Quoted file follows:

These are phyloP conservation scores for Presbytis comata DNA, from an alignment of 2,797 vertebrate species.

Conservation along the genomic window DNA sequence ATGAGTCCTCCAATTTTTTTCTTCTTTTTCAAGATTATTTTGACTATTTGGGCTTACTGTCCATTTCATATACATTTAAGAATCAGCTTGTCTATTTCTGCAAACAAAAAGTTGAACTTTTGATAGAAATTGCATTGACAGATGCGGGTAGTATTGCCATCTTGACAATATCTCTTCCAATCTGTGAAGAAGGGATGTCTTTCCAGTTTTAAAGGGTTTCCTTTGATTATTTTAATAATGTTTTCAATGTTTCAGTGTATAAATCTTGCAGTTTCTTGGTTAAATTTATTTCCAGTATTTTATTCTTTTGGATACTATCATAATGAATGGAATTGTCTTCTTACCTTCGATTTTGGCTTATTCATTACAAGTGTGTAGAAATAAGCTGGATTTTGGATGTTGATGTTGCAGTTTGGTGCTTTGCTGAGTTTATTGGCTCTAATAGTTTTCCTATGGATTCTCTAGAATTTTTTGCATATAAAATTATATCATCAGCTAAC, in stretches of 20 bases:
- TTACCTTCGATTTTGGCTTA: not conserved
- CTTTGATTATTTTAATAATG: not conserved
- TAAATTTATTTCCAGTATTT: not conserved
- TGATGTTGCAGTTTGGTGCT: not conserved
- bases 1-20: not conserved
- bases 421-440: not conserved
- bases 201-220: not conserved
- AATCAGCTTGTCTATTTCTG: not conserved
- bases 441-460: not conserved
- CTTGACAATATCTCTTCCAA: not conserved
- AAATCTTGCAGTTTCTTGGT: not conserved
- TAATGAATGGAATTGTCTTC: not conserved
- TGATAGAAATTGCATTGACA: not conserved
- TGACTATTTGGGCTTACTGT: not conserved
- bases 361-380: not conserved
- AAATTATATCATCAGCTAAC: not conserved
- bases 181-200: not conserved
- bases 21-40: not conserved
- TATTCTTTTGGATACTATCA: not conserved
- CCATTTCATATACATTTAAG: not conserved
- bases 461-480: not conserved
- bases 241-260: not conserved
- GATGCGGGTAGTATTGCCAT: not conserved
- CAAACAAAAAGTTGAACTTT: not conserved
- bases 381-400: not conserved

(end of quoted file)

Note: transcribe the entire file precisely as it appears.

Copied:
These are phyloP conservation scores for Presbytis comata DNA, from an alignment of 2,797 vertebrate species.

Conservation along the genomic window DNA sequence ATGAGTCCTCCAATTTTTTTCTTCTTTTTCAAGATTATTTTGACTATTTGGGCTTACTGTCCATTTCATATACATTTAAGAATCAGCTTGTCTATTTCTGCAAACAAAAAGTTGAACTTTTGATAGAAATTGCATTGACAGATGCGGGTAGTATTGCCATCTTGACAATATCTCTTCCAATCTGTGAAGAAGGGATGTCTTTCCAGTTTTAAAGGGTTTCCTTTGATTATTTTAATAATGTTTTCAATGTTTCAGTGTATAAATCTTGCAGTTTCTTGGTTAAATTTATTTCCAGTATTTTATTCTTTTGGATACTATCATAATGAATGGAATTGTCTTCTTACCTTCGATTTTGGCTTATTCATTACAAGTGTGTAGAAATAAGCTGGATTTTGGATGTTGATGTTGCAGTTTGGTGCTTTGCTGAGTTTATTGGCTCTAATAGTTTTCCTATGGATTCTCTAGAATTTTTTGCATATAAAATTATATCATCAGCTAAC, in stretches of 20 bases:
- TTACCTTCGATTTTGGCTTA: not conserved
- CTTTGATTATTTTAATAATG: not conserved
- TAAATTTATTTCCAGTATTT: not conserved
- TGATGTTGCAGTTTGGTGCT: not conserved
- bases 1-20: not conserved
- bases 421-440: not conserved
- bases 201-220: not conserved
- AATCAGCTTGTCTATTTCTG: not conserved
- bases 441-460: not conserved
- CTTGACAATATCTCTTCCAA: not conserved
- AAATCTTGCAGTTTCTTGGT: not conserved
- TAATGAATGGAATTGTCTTC: not conserved
- TGATAGAAATTGCATTGACA: not conserved
- TGACTATTTGGGCTTACTGT: not conserved
- bases 361-380: not conserved
- AAATTATATCATCAGCTAAC: not conserved
- bases 181-200: not conserved
- bases 21-40: not conserved
- TATTCTTTTGGATACTATCA: not conserved
- CCATTTCATATACATTTAAG: not conserved
- bases 461-480: not conserved
- bases 241-260: not conserved
- GATGCGGGTAGTATTGCCAT: not conserved
- CAAACAAAAAGTTGAACTTT: not conserved
- bases 381-400: not conserved